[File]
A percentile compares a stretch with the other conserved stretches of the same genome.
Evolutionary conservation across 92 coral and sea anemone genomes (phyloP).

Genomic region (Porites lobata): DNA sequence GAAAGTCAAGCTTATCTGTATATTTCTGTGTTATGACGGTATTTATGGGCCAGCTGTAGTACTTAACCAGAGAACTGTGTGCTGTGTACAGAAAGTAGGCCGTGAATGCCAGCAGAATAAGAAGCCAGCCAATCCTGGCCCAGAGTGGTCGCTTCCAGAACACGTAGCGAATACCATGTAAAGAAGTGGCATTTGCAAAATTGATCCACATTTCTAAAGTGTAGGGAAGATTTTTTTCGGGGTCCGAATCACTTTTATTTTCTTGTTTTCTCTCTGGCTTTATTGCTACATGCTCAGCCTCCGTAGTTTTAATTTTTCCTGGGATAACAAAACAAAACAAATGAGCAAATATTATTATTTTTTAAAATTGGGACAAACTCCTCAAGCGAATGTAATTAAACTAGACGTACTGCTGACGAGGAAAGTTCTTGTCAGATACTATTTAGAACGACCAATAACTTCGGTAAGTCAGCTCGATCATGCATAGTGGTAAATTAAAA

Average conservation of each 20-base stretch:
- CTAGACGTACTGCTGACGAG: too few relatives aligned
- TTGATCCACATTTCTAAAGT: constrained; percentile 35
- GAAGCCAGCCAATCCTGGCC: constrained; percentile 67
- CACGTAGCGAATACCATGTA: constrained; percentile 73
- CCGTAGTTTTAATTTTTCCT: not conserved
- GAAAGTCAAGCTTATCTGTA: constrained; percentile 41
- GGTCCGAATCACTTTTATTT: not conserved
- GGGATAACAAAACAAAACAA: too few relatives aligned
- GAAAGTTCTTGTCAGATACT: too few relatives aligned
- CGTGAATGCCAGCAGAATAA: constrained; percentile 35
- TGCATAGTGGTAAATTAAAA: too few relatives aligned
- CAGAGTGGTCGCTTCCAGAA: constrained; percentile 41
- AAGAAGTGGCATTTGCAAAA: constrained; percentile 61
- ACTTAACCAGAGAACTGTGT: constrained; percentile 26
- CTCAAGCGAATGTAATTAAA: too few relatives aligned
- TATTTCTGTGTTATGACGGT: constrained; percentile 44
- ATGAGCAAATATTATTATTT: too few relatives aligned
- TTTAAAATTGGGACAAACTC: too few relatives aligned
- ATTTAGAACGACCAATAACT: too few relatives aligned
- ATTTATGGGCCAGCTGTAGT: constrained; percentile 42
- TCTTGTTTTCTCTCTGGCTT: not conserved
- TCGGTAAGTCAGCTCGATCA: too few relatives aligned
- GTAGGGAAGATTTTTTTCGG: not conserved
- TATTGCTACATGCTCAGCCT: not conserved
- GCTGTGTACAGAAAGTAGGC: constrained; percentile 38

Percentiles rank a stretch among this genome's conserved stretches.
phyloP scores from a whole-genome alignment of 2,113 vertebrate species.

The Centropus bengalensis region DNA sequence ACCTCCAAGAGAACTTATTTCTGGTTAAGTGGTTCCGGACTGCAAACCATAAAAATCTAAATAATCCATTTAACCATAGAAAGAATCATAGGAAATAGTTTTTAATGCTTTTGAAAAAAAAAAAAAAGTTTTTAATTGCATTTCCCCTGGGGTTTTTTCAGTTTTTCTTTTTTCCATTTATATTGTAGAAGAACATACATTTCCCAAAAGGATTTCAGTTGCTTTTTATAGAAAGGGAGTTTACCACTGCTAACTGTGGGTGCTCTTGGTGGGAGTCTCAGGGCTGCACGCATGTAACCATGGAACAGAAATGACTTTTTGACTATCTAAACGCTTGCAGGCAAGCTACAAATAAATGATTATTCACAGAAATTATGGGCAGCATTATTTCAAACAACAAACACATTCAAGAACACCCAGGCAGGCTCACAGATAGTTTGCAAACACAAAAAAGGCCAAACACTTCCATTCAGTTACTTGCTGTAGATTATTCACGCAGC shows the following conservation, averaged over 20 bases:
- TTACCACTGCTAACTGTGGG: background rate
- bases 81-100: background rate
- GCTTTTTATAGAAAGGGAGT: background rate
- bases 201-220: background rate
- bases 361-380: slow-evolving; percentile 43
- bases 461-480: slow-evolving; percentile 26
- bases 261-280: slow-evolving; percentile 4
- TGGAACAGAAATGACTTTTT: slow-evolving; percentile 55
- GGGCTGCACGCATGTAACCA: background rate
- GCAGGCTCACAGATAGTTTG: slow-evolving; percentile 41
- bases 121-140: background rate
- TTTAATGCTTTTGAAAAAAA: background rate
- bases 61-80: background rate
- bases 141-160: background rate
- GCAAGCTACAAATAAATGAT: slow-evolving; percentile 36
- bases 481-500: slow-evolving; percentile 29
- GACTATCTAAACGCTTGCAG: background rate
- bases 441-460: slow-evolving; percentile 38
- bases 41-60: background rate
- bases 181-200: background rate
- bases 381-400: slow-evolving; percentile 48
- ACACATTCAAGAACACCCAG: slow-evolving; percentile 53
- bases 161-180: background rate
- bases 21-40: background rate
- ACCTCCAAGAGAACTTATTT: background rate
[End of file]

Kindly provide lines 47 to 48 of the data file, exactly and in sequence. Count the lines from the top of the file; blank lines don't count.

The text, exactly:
- GCAAGCTACAAATAAATGAT: slow-evolving; percentile 36
- bases 481-500: slow-evolving; percentile 29